U1. Insulin and glucagon are secreted by beta and alpha cells of the pancreas respectively to control blood glucose concentrations.
- Blood glucose concentrations is carefully monitored by negative feedback mechanisms
- Cellular respiration is constantly lowering blood glucose levels
- Receptors in the pancreas sense when the blood glucose level is too low
- Alpha cells in the islets in the pancreas secrete glucagon into the blood stream
- Glucagon stimulates the liver to breakdown stored glycogen into glucose which is released into the bloodstream
- Blood glucose levels rise back to their normal limits
- After a person eats, digestion breaks large carbohydrates into glucose molecules
- Glucose levels rise in the blood
- If the glucose levels get too high, receptors sense the increased glucose levels causing the pancreas to secrete insulin by the Beta cells of the islets
- Insulin stimulate the absorption of glucose from the blood into skeletal muscles and fat tissue, and thus allowing the liver to convert glucose into glycogen
- Glucose levels decreases back to the normal range
A1. Causes and treatment of Type I and Type II diabetes.
-Type I diabetes
-Type II diabetes
- Is an autoimmune disease characterized by the inability of the pancreas to produce insulin. The insulin producing B-cells of the pancreas are attacked and destroyed by one's own immune system
- This type of diabetes usually develops in children, but can occur at any age
- Therefore, the body loses the ability to take up glucose into its cells and convert glucose into glycogen.
- People that have type I diabetes must take insulin shots or injections
-Type II diabetes
- Occurs when the insulin receptors on certain body cells lose their ability to process or respond to insulin
- Pancreas still produces insulin
- Type II diabetes is usually a result of obesity, age, lack of exercise and genetic predisposition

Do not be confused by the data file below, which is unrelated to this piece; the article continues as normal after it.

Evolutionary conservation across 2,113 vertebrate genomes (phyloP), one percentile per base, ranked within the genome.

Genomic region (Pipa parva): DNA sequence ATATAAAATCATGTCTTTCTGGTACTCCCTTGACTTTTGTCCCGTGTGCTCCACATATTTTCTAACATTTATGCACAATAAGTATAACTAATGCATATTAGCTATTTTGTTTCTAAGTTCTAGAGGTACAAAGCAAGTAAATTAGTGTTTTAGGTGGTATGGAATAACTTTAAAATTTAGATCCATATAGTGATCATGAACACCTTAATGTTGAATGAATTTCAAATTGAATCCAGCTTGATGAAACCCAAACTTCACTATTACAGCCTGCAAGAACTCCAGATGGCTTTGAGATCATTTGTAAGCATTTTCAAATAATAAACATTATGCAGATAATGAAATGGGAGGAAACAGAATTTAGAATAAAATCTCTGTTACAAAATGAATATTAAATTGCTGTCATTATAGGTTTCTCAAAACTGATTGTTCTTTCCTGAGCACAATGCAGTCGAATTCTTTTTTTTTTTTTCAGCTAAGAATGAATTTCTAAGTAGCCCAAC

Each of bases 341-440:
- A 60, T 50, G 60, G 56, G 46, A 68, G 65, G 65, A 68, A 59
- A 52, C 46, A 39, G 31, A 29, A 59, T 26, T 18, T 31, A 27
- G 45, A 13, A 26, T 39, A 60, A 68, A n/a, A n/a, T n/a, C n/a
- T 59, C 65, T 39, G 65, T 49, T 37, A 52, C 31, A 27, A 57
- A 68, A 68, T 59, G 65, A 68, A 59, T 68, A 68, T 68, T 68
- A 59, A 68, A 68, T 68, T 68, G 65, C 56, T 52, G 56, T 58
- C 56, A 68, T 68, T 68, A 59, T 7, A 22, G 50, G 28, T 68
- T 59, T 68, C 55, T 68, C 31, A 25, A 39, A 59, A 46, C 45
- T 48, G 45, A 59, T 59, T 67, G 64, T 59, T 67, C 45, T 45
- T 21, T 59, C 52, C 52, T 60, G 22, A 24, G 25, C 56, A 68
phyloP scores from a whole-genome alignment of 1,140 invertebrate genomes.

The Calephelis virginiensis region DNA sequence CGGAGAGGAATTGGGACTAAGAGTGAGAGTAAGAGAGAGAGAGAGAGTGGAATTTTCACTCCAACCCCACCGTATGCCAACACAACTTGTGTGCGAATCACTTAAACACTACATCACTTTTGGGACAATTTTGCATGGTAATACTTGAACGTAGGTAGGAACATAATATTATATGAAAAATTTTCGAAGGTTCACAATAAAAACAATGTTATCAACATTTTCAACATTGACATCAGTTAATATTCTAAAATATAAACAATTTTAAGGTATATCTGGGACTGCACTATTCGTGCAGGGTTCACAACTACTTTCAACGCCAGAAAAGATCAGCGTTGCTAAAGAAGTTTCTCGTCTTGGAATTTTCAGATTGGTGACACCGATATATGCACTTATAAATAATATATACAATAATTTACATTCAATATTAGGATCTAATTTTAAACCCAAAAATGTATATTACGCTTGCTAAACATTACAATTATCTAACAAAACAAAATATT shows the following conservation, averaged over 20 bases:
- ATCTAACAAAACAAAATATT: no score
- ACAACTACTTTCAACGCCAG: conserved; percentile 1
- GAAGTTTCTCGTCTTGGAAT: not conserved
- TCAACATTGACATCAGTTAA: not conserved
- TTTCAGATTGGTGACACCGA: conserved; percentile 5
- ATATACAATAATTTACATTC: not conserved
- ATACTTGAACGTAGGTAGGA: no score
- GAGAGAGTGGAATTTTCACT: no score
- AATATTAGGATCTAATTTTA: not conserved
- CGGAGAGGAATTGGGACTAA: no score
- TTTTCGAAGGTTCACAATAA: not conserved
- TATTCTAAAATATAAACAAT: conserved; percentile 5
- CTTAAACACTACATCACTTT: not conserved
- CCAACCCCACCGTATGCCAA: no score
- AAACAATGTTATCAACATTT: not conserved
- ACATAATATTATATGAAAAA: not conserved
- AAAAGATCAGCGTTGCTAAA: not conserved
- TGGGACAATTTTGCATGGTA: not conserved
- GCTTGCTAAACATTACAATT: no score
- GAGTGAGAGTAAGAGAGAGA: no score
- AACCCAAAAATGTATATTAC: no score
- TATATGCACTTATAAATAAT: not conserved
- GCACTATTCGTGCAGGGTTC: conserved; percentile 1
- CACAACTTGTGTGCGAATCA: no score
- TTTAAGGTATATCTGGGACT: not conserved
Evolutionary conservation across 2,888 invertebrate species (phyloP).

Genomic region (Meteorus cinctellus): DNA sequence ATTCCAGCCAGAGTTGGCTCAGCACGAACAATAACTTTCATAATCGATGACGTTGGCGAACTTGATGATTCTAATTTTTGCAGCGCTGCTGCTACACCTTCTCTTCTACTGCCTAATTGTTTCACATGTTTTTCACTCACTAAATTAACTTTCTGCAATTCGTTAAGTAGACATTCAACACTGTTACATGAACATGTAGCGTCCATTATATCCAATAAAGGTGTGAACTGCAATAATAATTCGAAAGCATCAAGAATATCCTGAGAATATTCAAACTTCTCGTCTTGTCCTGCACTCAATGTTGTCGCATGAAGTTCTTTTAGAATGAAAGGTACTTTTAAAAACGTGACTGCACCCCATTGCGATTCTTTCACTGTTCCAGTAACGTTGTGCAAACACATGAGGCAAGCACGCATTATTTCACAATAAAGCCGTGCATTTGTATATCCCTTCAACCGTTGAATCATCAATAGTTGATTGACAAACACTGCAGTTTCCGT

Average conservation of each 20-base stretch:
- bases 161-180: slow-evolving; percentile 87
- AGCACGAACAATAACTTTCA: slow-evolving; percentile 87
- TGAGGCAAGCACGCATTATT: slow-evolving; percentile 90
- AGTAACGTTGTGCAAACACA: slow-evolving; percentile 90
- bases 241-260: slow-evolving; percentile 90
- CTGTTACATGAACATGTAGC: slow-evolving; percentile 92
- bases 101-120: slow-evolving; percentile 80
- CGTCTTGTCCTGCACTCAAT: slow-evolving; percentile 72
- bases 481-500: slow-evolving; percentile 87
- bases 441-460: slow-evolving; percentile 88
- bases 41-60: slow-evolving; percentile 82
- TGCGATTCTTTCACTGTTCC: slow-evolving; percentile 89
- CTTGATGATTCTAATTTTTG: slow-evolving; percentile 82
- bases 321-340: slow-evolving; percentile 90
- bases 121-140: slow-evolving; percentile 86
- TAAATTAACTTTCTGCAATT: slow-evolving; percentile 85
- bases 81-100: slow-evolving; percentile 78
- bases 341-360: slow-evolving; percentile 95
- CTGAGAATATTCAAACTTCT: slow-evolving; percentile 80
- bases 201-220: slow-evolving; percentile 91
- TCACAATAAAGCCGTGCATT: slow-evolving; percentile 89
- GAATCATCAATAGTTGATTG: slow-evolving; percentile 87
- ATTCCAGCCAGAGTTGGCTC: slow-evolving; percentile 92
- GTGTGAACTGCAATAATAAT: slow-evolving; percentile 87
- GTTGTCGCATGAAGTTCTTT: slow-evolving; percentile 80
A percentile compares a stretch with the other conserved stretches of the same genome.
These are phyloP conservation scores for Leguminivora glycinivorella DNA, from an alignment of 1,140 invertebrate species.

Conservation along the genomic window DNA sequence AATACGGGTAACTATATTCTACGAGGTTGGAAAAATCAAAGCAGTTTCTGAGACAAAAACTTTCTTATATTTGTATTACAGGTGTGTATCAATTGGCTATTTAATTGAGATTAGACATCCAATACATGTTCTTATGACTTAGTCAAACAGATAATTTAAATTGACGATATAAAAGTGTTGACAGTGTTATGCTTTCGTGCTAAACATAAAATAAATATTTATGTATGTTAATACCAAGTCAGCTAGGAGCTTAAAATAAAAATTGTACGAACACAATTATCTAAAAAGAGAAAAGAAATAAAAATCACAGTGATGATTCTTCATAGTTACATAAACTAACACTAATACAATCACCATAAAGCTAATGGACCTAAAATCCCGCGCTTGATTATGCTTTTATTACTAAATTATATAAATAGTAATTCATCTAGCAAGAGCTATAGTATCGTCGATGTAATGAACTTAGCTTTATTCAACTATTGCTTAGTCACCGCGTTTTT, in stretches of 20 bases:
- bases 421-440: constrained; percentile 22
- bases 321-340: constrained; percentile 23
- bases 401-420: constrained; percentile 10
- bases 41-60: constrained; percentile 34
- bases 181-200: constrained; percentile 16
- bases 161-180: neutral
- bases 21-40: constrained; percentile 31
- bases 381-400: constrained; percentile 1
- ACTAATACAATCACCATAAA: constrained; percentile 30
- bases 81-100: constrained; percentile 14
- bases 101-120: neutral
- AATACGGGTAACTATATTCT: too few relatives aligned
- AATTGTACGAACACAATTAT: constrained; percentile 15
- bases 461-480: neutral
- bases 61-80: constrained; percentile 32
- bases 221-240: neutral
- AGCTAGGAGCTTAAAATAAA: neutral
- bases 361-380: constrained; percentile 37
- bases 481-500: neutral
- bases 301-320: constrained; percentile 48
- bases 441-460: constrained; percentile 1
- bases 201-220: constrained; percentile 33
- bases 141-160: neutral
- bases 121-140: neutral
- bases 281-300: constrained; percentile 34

- Type II diabetes is usually considered late onset as it usually occurs later on in life
- Insulin injections are not needed. Diabetes II can be treated by lifestyle and diet changes
- Most common form of diabetes
U2. Thyroxin is secreted by the thyroid gland to regulate the metabolic rate and help control body temperature.
- Thyroxin is a hormone secreted by the thyroid gland of the endocrine system.
- Thyroxin contains iodine: therefore, prolonged deficiency to iodine in the diet prevent the production of thyroxin
- Thyroxin is important in the regulation of the body's metabolic rate
- The body's metabolic rate is the amount of energy a body uses at rest; combination of the catabolic and anabolic reactions
- Since thyroxin causes an increase in the body's metabolic rate, there is an increase in oxygen consumption and the hydrolysis of ATP; thereby causing an increase in the body's temperature
- Increase in thyroxin stimulates the breakdown of lipids and the oxidation of fatty acids
- Thyroxin also stimulates carbohydrate metabolism, including the uptake of glucose and the breakdown of glycogen into free glucose
- In a regular person, if the bodies temperature drops, a release in thyroxin will stimulate heat production causing the body's temperature to rise
U3. Leptin is secreted by cells in adipose tissue and acts on the hypothalamus of the brain to inhibit appetite.
- Leptin is a hormone made by adipose cells that helps to regulate energy balance by inhibiting hunger
- Leptin acts on the receptors in the arcuate nucleus of the hypothalamus to regulate appetite in order to achieve energy homeostasis
- The concentration of leptin in the blood is controlled by food intake and the amount of adipose tissue in the body
- If the amount of adipose tissue in an individual increases, then their concentrations of leptin also increases, leading to long term suppression of appetite and reduced food intake
- In obese individuals a decreased sensitivity to leptin can occurs, resulting in an inability the recognize when they are full